Isaac Chotiner

The Spitzer scandal has brought forth some articles like this very good one from Emily Bazelon on whether prostitution should be illegal. Meanwhile, Matt Yglesias opines: Whenever a politician gets caught up in a prostitution scandal, I do need to return to the fact that at the end of the day I don't really think the exchange of sex for money is serious wrongdoing in the sense that justifies criminal sanctions. One thing that I think often gets lost in these debates (whether they be over prostitution or drug legalization), is that an action can be wrong because it is illegal.


Hillary Clinton in Newsweek: How can you win the nomination when the math looks so bleak for you?It doesn't look bleak at all. I have a very close race with Senator Obama. There are elected delegates, caucus delegates and superdelegates, all for different reasons, and they're all equal in their ability to cast their vote for whomever they choose. Even elected and caucus delegates are not required to stay with whomever they are pledged to. The strategy here seems completely mystifying.


Pennsylvania Governor Ed Rendell avoided saying anything inappropriate on Meet The Press this morning, which must have calmed nerves in Clinton-land. Still, this comment about Clinton's "win" in Michigan, where Obama was not even on the ballot, was pretty amusing: I'm calling for a revote.  But, Tim, you run against uncommitted, that's the toughest election to win. I'd rather run against an opponent anytime than against uncommitted, and Hillary Clinton got 55 percent of the vote against uncommitted.   --Isaac Chotiner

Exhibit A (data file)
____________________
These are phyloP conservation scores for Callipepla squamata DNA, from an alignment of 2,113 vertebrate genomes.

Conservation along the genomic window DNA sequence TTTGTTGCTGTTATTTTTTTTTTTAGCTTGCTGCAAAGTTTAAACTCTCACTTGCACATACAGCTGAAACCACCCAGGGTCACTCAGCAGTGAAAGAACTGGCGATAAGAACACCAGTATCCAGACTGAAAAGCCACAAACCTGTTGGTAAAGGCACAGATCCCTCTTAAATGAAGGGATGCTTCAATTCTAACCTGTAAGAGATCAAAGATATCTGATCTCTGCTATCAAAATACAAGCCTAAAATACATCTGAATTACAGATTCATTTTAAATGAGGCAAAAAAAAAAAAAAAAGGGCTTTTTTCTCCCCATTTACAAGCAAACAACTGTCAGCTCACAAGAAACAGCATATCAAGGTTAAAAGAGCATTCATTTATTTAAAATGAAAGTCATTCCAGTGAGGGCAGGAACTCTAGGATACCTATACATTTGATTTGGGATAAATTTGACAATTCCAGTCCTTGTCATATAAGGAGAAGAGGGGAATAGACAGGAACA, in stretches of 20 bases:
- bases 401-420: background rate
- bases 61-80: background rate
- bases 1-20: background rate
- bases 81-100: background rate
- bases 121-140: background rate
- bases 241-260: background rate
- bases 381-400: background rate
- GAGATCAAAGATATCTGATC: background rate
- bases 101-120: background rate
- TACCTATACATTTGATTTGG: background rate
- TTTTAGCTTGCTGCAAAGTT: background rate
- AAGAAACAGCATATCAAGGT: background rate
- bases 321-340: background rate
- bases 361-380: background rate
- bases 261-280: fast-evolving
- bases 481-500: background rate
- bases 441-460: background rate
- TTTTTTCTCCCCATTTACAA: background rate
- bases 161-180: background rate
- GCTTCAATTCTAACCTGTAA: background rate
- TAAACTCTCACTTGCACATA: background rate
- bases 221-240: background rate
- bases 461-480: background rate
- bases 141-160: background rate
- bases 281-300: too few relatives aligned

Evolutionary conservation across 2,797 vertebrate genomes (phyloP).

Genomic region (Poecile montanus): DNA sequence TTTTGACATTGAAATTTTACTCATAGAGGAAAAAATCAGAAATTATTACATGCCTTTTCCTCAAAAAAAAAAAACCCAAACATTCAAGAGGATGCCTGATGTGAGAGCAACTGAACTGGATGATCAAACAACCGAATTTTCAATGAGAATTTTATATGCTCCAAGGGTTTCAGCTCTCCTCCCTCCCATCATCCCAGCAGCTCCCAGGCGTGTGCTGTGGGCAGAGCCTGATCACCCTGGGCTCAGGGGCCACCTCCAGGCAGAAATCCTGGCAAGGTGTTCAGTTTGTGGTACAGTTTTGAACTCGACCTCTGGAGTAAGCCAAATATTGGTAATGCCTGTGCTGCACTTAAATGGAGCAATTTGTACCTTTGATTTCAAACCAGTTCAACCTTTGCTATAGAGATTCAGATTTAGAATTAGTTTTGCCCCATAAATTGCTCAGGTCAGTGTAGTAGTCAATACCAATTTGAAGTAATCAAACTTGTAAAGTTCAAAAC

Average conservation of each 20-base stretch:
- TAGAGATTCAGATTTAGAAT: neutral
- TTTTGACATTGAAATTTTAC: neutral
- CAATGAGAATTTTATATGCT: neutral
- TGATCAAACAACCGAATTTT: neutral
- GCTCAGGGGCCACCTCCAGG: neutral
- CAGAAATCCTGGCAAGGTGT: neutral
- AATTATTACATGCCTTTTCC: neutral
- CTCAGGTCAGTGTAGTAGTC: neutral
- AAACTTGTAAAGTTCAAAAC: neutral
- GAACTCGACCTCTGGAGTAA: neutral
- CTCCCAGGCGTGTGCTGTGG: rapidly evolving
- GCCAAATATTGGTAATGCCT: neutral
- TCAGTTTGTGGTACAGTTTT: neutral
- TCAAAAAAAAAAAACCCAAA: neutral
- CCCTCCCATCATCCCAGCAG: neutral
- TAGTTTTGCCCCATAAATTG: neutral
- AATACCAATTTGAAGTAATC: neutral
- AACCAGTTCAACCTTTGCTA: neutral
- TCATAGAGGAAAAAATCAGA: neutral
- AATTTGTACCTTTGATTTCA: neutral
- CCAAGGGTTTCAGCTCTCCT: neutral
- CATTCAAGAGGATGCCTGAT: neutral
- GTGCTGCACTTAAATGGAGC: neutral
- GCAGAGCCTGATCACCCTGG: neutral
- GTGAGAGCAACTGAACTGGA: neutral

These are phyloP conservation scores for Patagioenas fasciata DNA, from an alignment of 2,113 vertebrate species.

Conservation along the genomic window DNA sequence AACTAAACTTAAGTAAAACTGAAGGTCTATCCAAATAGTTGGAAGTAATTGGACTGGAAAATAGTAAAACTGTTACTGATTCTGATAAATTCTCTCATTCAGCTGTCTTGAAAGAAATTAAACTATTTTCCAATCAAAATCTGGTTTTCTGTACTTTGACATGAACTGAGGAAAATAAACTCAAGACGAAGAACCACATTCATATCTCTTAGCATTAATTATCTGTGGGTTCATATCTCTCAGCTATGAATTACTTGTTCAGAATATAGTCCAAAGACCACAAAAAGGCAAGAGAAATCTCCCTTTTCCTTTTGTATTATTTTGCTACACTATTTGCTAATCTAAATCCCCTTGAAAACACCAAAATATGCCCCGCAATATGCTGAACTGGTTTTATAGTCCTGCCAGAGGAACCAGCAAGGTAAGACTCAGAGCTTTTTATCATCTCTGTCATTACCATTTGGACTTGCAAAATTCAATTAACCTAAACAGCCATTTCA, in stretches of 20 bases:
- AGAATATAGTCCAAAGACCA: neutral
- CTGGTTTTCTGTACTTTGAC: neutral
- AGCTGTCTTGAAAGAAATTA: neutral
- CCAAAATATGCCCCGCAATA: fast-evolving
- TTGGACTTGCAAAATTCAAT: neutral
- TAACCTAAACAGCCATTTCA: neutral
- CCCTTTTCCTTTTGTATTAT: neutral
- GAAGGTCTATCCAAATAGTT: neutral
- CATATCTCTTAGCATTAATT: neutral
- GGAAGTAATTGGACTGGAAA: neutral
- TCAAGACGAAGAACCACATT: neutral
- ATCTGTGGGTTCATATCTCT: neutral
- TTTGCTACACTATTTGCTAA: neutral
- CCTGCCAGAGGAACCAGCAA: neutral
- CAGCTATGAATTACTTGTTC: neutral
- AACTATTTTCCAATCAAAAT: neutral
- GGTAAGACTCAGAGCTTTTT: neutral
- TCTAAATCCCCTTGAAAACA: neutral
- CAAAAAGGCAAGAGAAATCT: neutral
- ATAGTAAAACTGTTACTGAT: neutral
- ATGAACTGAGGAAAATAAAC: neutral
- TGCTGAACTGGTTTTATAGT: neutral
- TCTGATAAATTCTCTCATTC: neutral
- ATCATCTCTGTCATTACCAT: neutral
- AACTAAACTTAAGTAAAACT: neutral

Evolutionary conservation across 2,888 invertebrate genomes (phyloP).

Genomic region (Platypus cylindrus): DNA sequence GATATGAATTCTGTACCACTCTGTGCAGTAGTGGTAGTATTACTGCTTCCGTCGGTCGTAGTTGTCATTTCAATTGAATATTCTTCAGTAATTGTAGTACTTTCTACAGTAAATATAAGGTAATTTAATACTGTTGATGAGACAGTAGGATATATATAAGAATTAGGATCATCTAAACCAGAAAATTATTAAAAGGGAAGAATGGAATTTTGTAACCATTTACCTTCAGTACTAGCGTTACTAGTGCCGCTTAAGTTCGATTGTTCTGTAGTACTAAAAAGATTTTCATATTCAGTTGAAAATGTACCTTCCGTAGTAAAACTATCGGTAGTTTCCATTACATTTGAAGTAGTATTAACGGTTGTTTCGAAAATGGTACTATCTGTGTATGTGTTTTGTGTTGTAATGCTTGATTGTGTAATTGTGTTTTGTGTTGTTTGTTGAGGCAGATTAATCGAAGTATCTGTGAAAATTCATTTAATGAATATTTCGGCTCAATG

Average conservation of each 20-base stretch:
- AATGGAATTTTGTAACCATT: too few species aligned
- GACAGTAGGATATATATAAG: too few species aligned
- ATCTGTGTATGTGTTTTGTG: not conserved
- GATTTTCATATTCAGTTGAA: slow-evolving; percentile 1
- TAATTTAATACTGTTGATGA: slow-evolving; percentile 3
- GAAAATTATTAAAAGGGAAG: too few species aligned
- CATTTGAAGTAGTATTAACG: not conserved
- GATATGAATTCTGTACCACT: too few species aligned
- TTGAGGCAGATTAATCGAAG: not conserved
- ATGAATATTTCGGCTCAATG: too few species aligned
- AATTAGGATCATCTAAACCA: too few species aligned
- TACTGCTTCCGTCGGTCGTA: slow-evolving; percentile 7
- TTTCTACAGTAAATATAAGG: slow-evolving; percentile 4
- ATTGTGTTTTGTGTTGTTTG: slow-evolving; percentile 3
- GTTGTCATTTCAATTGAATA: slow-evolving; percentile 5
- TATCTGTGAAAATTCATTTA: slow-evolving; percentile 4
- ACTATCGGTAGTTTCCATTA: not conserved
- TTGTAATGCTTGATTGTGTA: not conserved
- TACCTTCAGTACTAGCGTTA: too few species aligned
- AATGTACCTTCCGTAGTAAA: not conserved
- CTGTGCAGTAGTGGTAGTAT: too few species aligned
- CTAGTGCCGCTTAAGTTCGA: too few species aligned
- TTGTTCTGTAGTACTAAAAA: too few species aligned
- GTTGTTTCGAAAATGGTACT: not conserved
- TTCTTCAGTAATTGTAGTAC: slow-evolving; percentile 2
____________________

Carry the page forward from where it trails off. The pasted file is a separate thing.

The Clinton campaign, and the candidate herself, have lately been hinting that Obama is not ready to be Commander-in-Chief. But I had not seen any top level Clintonite actually say so outright--until now. From exiled TNR alum Ryan Lizza's campaign report in next week's New Yorker (quoting Mark Penn): “As [voters] get more of a sense that he’s not ready to be Commander-in-Chief, a lot of Independents who were supporting him are disappearing.” That seems pretty clear! Still, you have to admire the effrontery of a campaign that can claim their oppenent: A.


The new ABC News/WaPo poll has some interesting nuggets. Obama beats McCain by twelve, and Clinton beats McCain by six. What accounts for Obama's bigger margin? Well, men prefer him by three points to McCain, and prefer McCain by seven points to Clinton.


Everyone should read John Judis' analysis of the exit polls, but I want to quibble with a point he makes about race. Here's John: The exit polls ask voters whether the "race of the candidates" was "important" in deciding their vote. If one looks at the percentage of Clinton (and earlier Edwards) voters who said it was "important," that is a fair estimate of the overall percentage of primary voters who were not inclined to vote for Obama because he was black.



CNN is giving the results of almost 750,000 Texas votes and Obama leads by over 100,000. Is this the early voting? If so, that's very good news for Obama.  --Isaac Chotiner 

A week ago, according to Intrade, Obama was an 80% favorite to win Texas. An hour ago it was 50-50. Now it's back up to 80-20 for, as far as I can tell, no reason. Theories welcome! --Isaac Chotiner 

The New York Times today has a brilliant front page piece on young Iraqis who have become fed up with their religious leaders, not to mention the religion-inspired violence consuming their society. Here's the key graf, late in the story: Violent struggle against the United States was easy to romanticize at a distance. “I used to love Osama bin Laden,” proclaimed a 24-year-old Iraqi college student. She was referring to how she felt before the war took hold in her native Baghdad.


In a front page interview with the Wall Street Journal on Monday, John McCain talked taxes: On taxes, Sen. McCain is walking a fine line between courting keep-taxes-low Republicans while insisting he is the candidate of fiscal discipline. Two weeks ago, ABC's George Stephanopoulos asked him on "This Week" if he were a " 'read my lips' candidate, no new taxes, no matter what?" referring to a pledge made by President George H.W. Bush, which he later broke. "No new taxes," Sen. McCain responded. "But under circumstances would you increase taxes?" Mr. Stephanopoulos continued. "No," Sen.